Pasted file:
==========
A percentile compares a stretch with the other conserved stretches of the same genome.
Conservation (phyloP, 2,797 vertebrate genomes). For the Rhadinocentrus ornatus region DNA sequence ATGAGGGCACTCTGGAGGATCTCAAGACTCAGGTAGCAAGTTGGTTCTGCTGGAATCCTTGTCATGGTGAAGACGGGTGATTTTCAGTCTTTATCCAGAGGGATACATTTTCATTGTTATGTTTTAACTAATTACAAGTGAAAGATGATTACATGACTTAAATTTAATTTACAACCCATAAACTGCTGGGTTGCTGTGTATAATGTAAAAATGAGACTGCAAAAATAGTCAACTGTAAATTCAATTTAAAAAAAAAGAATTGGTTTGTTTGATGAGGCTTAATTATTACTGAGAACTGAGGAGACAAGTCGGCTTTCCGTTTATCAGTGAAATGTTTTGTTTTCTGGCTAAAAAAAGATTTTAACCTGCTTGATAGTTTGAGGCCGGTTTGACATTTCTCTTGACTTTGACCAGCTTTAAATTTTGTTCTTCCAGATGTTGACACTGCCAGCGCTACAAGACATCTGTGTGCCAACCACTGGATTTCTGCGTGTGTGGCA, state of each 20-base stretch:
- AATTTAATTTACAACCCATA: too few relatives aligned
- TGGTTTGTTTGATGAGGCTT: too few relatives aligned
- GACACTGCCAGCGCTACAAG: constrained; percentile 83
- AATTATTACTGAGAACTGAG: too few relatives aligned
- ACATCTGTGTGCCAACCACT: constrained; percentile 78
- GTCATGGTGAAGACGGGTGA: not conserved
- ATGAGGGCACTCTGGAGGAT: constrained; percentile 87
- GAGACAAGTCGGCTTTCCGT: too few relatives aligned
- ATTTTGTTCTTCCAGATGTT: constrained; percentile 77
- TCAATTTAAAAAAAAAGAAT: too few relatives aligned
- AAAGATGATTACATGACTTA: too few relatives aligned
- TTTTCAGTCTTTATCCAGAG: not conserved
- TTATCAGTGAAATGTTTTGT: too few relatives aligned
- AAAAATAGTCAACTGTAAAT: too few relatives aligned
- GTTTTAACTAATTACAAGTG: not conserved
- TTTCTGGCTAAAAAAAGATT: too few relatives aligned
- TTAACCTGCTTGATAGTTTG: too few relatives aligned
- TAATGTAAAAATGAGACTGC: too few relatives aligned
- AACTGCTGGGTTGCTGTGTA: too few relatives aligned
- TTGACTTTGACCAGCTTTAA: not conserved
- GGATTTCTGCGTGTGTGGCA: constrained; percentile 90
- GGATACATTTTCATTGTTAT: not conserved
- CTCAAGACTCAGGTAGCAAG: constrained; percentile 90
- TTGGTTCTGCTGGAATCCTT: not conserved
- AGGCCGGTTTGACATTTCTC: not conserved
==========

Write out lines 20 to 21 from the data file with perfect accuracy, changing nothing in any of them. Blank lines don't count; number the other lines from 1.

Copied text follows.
- TAATGTAAAAATGAGACTGC: too few relatives aligned
- AACTGCTGGGTTGCTGTGTA: too few relatives aligned